Lifting of restrictions does little for the Coach Tourism sector – CTTC

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The group calls for enhanced Government support as sector faces unprecedented crisis with international bookings at an all time low

The country’s leading representative body for coach tour operators, the CTTC, has expressed its “dismay” at the announcement of the latest lifting of restrictions which it says “is too little, too late” for the sector. The CTTC is Ireland’s largest representative body for coach touring companies and private bus operators. Its members are the leading providers of scheduled services, international tours and school transport. The private bus and coach sector is responsible for carrying over 75 million passengers per year, including 2 million overseas tourists which supports 11,000 jobs, and contributes more than €600 million to the Irish economy. While this announcement suggests that hope is on the horizon for many industries, trading conditions continue to deteriorate significantly for the private bus and coach sector.  With the total collapse of the tourism market over the past 18 months, the fleets of many operators has been at a complete standstill for all of that time. While incomes have stagnated, coach tour operators are still encountering the same level of fixed costs as they were pre-pandemic, with some even witnessing an increase in these costs. This situation will continue for some time notwithstanding the fact aviation will restart later this summer. The nuances of international bookings means that it will be late next year – at the earliest – before conditions change. 

The CTTC is now calling on the Government to provide enhanced funding under the Business Continuity Scheme, and also, to ensure that longer lead-in times for restriction-related announcements are facilitated to allow coach tour operators sufficient time to plan for international tourist bookings. The sector is warning that if the Government fails to act on their calls, coach tour operators will no longer be able to guarantee the provision of their services – putting the country’s economic and social recovery post-pandemic, at serious risk.

Chairman of the CTTC John Halpenny said: “This announcement will do little to reassure our members of their survival into the next market year. 2020 was enormously challenging for coach tour operators, but 2021 has turned out to be an even worse trading year, and many of our members are now facing a real prospect of collapse.”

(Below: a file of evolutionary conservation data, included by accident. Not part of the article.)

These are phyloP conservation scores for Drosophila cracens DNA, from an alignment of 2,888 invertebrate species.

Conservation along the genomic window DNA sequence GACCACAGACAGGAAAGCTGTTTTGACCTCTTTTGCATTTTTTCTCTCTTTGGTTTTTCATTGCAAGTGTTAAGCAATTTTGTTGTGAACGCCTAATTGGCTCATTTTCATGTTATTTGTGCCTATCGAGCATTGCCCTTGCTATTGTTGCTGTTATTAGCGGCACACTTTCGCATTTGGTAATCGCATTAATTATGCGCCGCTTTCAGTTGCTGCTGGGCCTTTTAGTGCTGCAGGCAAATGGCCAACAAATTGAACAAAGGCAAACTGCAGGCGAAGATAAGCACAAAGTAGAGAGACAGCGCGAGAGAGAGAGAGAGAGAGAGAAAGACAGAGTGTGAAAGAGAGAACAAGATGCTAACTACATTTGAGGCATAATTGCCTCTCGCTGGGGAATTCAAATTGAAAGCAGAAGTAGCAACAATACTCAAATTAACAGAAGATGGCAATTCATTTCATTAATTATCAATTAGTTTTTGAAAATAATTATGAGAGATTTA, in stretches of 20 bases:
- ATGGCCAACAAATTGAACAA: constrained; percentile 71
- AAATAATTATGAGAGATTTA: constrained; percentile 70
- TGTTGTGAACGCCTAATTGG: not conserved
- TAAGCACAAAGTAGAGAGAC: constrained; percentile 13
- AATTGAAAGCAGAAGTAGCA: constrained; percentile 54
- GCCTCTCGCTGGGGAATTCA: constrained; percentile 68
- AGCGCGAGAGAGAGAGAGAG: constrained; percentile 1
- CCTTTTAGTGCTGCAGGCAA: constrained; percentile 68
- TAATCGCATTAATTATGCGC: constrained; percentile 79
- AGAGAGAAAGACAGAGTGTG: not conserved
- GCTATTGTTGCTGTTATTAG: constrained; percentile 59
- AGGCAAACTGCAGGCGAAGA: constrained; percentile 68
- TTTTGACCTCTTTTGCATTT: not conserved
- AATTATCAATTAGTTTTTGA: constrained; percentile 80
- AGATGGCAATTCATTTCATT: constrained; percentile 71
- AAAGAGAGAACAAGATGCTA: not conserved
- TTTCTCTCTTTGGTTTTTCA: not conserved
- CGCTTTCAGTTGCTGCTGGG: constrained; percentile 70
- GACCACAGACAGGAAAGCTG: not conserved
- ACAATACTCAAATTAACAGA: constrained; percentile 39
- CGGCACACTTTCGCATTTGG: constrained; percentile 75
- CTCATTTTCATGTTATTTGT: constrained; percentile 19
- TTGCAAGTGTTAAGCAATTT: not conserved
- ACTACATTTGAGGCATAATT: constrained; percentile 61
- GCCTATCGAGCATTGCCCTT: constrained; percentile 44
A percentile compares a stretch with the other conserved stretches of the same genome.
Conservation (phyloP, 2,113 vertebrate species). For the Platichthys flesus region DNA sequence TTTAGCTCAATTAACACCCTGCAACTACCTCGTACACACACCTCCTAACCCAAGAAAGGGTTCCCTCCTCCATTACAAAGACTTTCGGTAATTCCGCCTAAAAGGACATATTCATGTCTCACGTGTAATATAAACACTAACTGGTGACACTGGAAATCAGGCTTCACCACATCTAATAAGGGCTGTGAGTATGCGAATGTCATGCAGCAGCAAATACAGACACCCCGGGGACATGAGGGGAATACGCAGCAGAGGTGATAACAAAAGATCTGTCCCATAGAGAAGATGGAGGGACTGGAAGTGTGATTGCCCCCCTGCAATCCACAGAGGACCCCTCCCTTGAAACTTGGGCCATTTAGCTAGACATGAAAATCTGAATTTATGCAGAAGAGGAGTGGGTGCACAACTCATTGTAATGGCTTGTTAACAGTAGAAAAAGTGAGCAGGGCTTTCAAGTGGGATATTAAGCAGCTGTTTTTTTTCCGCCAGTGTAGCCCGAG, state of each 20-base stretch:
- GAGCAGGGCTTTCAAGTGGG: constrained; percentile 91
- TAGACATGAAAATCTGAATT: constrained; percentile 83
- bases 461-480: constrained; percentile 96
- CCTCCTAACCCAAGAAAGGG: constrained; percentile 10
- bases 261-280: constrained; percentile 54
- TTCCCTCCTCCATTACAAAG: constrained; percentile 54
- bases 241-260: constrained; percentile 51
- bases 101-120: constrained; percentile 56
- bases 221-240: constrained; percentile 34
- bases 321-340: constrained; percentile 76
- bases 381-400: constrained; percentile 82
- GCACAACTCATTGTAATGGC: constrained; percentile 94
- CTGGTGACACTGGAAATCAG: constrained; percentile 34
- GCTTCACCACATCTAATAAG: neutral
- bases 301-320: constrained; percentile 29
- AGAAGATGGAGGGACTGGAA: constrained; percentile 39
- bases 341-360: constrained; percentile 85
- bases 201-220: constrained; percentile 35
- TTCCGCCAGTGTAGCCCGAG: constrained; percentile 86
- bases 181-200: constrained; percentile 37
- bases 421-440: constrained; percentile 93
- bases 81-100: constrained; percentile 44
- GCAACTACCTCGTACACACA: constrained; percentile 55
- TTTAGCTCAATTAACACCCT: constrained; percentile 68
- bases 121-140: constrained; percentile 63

“In March of this year, the CTTC commissioned a survey of its membership which made for startling reading. It found that 90% of private operators will have to either reduce supply or permanently close a part of their business by the end of this year. This is incredibly alarming – coach tourism is an integral part of our international offering and an essential component of the Irish tourism product. If operators are forced to close their businesses, the consequences will be grave. The recovery of both the domestic and international tourism sectors will be seriously undermined, and the impact on our transport infrastructure will be devastating,” added John.

“On behalf of our members, I am appealing to the Government to recognise the unique challenges facing our coach tour members and enhance the funding provided under the Business Continuity Scheme in the next Budget and ensure that longer lead in times for restriction-related announcements are guaranteed, to allow for coach tourism bookings to be made, and for our operators to have sufficient time to plan.”

“While many industries are set to benefit from today’s announcement, the coach tourism sector has received no such assurances with much dependent on the return of international travel which undoubtedly will take some time. Without an urgent enhancement of Government funding, the survival of our industry remains uncertain, and the continuity of service provision can no longer be guaranteed,” concluded John Halpenny, Chairman, CTTC.

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